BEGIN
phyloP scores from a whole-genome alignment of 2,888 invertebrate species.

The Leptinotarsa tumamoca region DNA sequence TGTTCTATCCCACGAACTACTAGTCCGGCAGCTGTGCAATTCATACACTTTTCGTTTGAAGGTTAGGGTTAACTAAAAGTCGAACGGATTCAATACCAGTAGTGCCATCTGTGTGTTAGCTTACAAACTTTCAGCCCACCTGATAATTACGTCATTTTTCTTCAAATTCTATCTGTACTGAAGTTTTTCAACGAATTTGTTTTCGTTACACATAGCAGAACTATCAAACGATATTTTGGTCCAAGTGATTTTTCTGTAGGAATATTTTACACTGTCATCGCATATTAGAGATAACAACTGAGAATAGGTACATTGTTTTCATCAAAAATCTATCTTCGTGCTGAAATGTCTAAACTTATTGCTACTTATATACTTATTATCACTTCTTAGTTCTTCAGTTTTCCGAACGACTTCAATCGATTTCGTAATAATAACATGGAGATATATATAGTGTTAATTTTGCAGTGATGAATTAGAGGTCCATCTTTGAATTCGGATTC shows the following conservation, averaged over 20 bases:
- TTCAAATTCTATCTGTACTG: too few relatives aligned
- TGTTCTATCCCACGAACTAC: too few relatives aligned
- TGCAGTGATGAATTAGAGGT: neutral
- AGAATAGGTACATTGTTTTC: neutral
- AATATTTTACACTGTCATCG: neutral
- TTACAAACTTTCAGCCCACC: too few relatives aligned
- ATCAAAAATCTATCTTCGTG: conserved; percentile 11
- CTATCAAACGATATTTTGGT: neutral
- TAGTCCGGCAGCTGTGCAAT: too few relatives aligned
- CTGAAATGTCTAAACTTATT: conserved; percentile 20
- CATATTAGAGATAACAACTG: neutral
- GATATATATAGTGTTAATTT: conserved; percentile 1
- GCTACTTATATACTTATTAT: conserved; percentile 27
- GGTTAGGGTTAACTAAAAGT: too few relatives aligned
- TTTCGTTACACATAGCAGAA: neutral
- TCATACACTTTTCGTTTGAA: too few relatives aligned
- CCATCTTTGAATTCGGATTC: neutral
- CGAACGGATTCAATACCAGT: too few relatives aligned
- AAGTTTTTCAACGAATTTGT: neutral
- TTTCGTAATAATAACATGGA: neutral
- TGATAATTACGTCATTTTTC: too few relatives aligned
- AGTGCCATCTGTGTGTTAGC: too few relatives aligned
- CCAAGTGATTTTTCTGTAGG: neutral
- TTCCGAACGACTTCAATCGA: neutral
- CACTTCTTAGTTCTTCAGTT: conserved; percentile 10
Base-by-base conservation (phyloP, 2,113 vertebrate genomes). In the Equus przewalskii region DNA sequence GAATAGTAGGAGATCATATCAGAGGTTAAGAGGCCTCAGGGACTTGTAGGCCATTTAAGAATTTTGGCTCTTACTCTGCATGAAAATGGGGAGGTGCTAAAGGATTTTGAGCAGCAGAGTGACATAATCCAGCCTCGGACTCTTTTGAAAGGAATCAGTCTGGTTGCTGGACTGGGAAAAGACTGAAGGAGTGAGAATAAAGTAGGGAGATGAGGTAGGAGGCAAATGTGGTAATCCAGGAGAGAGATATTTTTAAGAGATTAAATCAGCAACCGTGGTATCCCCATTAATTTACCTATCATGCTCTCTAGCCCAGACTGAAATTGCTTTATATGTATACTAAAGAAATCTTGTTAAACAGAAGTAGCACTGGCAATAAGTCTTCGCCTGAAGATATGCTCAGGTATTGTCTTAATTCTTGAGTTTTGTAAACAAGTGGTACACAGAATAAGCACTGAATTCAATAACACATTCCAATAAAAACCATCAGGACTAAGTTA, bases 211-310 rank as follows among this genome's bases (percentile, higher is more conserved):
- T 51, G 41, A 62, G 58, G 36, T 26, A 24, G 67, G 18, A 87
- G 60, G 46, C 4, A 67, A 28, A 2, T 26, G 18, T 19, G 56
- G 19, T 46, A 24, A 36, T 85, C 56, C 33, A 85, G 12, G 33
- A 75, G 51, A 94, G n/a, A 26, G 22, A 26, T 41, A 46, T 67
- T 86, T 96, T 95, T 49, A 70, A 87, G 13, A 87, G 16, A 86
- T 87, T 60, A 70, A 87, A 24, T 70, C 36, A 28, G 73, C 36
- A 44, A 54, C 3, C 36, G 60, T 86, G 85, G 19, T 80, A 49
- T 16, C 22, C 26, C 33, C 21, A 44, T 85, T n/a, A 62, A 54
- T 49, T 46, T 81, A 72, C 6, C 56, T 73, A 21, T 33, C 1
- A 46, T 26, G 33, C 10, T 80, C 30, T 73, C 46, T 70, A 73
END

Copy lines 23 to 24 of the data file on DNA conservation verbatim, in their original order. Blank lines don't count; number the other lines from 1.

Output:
- TGATAATTACGTCATTTTTC: too few relatives aligned
- AGTGCCATCTGTGTGTTAGC: too few relatives aligned